The 10 Best Concerts in New York This Week, 10/21/13


For more shows throughout the week, check out our New York Concert Calendar, which we update daily.

Monday, 10/21:

Fiona Apple + Blake Mills
Beacon Theatre
Monday & Tuesday, 8:00 p.m., $39.50-$65
When singer-songwriters Fiona Apple 
and Blake Mills announced this tour, which they’ve dubbed Anything We Want, they said in a typically verbose missive (at least for Apple) that they had “26 percent of an idea of what the fuck we will be playing for you.” Of course, the prospects are 
endless. The only trait they seem to share is understatement. On her most recent 
album, with the 23-word title The Idler Wheel. . . ., Apple erred toward moody, piano-based ruminations and quasi-psychedelic showstoppers, while Mills–who was Apple’s guitarist on The Idler Wheel–tends to use restraint as his secret weapon, holding back in his folky solo recordings until he swells to a shout. The few Anything We Want shows they’ve played at press time have found them working through a mix of new songs, some Apple classics, a Conway Twitty cover, and a number that showcases Apple on the drums. But with the ever temperamental Apple, that “26 percent” can change on a whim. — By Kory Grow

Tuesday, 10/22:

Chris Thile
Carnegie Hall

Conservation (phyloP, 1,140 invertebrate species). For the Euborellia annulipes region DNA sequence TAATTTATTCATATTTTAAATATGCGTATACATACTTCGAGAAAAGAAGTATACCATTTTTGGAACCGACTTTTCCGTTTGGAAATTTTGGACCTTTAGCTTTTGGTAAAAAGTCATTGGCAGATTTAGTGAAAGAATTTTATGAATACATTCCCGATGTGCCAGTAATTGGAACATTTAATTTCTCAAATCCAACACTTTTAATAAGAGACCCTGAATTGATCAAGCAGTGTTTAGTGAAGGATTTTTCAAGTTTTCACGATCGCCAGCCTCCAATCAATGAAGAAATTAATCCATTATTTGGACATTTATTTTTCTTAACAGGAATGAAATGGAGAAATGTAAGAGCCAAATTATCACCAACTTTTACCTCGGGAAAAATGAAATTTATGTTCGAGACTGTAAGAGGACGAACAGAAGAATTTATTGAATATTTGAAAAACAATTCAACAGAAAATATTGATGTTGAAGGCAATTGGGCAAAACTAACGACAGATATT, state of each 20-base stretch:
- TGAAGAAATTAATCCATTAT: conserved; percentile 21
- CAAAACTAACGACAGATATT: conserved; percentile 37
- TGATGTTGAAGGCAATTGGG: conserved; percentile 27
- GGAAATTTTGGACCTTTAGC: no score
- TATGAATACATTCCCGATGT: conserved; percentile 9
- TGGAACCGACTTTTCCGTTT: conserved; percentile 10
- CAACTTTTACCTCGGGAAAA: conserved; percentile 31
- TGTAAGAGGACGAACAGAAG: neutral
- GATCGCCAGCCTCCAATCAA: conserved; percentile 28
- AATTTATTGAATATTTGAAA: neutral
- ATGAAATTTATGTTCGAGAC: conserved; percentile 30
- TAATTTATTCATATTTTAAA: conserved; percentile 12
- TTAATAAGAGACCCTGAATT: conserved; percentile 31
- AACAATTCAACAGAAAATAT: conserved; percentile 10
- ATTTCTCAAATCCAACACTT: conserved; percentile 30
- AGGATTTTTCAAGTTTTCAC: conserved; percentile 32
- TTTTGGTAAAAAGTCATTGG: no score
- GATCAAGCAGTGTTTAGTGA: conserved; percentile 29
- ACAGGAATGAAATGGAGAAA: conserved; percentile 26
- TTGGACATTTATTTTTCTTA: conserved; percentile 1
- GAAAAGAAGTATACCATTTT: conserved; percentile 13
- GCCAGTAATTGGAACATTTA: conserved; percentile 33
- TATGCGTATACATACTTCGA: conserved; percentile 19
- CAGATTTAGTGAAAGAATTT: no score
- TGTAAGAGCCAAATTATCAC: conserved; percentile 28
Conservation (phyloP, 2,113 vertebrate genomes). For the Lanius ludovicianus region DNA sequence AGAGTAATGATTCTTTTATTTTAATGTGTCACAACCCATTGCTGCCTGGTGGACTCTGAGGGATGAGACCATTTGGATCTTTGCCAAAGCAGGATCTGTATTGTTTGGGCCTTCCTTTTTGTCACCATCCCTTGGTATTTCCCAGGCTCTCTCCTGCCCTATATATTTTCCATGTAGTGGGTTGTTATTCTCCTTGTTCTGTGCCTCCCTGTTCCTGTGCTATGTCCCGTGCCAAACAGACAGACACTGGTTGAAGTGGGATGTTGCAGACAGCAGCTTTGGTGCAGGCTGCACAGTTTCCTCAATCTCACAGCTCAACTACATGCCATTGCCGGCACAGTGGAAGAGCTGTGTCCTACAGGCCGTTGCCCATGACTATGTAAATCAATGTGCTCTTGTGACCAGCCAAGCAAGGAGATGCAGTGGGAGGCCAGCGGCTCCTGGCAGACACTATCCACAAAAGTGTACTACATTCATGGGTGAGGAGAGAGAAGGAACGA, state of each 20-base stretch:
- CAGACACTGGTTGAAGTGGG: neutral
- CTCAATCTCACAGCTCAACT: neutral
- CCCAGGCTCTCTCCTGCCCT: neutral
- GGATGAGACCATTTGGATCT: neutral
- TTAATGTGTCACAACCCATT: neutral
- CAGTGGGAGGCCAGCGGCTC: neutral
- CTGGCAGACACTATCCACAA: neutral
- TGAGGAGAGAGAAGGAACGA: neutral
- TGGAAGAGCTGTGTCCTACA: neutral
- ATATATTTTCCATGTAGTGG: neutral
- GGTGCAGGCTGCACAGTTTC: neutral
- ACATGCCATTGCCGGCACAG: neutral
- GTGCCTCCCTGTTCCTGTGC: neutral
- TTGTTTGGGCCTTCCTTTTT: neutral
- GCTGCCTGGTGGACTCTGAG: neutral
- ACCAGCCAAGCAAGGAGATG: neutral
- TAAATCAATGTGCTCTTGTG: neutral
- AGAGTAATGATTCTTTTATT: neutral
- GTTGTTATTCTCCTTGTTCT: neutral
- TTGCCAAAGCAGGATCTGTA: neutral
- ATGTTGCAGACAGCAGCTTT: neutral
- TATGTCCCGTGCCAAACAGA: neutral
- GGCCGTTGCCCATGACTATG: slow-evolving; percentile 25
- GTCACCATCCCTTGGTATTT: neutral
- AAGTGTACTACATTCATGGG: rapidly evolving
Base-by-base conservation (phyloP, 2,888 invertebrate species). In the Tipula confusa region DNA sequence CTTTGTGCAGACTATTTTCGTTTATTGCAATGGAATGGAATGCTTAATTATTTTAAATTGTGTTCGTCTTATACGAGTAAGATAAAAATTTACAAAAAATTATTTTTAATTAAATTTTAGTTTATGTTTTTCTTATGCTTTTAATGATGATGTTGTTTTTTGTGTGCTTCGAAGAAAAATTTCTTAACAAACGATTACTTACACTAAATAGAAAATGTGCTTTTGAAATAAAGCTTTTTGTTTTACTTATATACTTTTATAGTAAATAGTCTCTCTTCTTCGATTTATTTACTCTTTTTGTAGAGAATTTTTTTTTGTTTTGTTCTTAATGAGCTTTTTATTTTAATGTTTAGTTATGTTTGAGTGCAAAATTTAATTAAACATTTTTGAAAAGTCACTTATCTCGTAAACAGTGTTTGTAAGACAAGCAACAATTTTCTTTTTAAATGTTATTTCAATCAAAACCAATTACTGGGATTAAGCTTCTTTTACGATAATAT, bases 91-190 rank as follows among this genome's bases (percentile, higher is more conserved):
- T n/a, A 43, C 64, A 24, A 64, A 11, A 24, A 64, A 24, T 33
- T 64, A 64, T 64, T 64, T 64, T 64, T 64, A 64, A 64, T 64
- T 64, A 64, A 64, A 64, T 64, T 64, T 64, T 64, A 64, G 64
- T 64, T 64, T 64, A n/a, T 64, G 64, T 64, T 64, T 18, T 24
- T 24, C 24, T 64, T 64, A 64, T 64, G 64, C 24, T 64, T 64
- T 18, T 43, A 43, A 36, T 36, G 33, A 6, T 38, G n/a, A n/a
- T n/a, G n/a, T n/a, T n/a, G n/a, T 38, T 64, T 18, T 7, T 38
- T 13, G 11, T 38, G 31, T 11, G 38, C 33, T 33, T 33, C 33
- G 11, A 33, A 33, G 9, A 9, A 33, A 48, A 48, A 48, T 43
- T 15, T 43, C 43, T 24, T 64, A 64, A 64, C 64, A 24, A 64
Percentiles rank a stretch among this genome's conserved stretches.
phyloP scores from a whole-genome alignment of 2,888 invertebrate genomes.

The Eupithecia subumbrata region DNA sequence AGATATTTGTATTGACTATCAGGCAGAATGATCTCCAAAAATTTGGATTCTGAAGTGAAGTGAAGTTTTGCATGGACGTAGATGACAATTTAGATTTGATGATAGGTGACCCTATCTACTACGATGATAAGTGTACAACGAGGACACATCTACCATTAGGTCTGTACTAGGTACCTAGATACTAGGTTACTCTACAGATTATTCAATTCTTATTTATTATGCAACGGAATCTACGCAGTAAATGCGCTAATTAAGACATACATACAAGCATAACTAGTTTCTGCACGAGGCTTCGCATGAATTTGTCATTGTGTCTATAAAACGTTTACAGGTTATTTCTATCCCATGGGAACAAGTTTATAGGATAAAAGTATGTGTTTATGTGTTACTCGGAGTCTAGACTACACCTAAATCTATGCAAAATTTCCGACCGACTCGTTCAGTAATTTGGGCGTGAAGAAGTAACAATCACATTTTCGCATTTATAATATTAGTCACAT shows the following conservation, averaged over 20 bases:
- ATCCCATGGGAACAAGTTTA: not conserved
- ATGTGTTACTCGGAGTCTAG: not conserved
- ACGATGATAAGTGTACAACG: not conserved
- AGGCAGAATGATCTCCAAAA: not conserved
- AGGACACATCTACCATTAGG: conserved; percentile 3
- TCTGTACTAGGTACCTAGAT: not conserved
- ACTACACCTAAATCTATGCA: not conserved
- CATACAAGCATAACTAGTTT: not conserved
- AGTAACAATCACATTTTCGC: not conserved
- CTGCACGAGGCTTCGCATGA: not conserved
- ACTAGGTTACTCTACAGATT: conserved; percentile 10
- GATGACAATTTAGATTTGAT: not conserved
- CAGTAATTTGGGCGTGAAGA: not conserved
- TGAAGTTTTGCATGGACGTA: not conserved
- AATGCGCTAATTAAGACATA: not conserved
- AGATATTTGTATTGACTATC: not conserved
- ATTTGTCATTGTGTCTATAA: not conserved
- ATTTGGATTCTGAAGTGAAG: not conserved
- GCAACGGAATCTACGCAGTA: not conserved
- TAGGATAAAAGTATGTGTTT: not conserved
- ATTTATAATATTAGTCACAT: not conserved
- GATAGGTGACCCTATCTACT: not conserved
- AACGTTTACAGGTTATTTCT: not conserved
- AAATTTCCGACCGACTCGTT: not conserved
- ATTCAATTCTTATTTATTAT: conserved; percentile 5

7:30 p.m.
Last year, mandolin virtuoso Chris Thile won a MacArthur fellowship for his ongoing attempts to fuse bluegrass with classical music. If you aren’t already familiar with those efforts, you should drop everything immediately and listen to “The Blind Leaving The Blind,” the awe-inspiring four-movement suite he wrote for his band Punch Brothers as a way of coping with his 2003 divorce. The piece premiered at Carnegie Hall back in 2007, and now its author returns alone to focus on solo renditions of Bach violin concertos, which are perfectly suited in range and fingerings for adaptation to his relatively lowbrow version of the original intended instrument. — By Vijith Assar

Boys Noize + Jimmy Edgar
10:00 p.m., $15/$30
Boys Noize is the performing name of German-born Alexander Ridha, a DJ and electronic music producer who also runs and curates the label Boysnoize Records. Blending everything from disco and hip-hop to French electro and house, Ridha has produced and remixed for artists like Snoop Dogg, the Scissor Sisters, and Spank Rock. Should you go, bring earplugs, as volume is what his 2012 record Out of the Black capitalizes on. — By Caitlin White

Jane Monheit & Peter Eldridge
Tuesday & Wednesday, 8:30 p.m. & 11:00 p.m. daily, $35-$45
Here’s an unusual case of Svengali and Trilby live in person: Monheit studied with Eldridge before launching her hotshot vocal career, and he’s continued his work with New York Voices. He also writes songs, which makes it likely that in this reunion they’ll do a ditty or two of his, along with whatever else they plan to grace with their irresistible stylings. It’ll all sound like silk and satin magically materialized. — By David Finkle

Wednesday, 10/23:

Robin Thicke
Hammerstein Ballroom
10:30pm, $100